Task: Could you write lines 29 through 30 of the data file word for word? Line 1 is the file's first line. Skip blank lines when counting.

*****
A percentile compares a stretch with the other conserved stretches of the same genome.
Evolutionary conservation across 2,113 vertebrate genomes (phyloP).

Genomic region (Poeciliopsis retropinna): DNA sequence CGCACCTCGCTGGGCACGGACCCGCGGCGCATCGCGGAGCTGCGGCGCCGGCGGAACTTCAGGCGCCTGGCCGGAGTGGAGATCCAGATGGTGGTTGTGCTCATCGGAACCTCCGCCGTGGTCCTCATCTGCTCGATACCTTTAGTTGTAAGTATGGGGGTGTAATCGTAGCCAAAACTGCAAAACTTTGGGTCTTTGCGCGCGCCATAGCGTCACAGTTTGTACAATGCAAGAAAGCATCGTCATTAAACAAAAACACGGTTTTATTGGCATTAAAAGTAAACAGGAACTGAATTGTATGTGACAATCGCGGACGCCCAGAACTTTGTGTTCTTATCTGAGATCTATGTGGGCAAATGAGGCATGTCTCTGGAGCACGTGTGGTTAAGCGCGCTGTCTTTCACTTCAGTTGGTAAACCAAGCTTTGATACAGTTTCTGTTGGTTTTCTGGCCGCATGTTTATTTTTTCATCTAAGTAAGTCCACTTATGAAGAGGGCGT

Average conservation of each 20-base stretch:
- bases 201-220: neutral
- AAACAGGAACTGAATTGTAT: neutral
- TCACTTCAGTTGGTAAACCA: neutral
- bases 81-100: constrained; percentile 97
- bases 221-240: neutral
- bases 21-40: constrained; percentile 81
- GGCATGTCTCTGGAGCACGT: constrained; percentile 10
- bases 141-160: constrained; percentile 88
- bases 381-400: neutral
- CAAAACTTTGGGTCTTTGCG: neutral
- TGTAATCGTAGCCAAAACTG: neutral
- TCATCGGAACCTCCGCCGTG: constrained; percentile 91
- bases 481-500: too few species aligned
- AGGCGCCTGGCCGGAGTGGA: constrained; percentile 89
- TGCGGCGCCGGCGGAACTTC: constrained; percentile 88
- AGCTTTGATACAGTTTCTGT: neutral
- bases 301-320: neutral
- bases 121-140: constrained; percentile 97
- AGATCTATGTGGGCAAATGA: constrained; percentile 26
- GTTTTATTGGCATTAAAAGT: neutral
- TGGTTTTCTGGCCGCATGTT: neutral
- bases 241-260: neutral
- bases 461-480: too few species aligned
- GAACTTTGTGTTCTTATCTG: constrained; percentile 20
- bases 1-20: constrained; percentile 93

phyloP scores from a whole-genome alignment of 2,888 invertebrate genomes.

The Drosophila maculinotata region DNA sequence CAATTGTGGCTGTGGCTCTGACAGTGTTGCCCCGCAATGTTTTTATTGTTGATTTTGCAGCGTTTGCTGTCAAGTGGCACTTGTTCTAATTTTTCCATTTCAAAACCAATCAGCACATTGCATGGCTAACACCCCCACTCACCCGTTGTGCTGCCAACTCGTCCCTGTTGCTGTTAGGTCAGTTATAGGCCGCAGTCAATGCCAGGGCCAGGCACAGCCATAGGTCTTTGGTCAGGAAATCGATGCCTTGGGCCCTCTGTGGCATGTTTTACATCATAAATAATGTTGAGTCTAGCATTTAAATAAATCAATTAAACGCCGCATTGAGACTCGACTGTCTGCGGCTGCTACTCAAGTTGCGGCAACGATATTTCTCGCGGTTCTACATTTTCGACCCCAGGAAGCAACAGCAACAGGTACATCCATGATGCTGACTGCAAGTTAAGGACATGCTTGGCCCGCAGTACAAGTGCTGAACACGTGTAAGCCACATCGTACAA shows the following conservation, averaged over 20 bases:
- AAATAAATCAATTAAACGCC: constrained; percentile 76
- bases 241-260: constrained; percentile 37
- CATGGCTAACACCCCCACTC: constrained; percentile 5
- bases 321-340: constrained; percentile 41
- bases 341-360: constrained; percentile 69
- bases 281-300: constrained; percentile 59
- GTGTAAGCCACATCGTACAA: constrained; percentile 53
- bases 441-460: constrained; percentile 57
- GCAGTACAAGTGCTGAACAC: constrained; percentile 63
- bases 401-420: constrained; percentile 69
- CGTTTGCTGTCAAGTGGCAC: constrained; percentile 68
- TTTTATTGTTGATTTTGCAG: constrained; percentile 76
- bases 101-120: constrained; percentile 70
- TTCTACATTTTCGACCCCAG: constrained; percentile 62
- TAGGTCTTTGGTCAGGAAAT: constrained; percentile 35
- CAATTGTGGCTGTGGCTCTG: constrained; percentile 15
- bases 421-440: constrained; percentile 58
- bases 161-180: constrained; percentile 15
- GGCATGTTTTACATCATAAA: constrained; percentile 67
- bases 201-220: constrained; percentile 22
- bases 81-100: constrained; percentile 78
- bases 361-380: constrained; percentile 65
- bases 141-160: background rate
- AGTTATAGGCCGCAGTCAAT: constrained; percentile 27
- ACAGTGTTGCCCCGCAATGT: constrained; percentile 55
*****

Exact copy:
- bases 1-20: constrained; percentile 93

phyloP scores from a whole-genome alignment of 2,888 invertebrate genomes.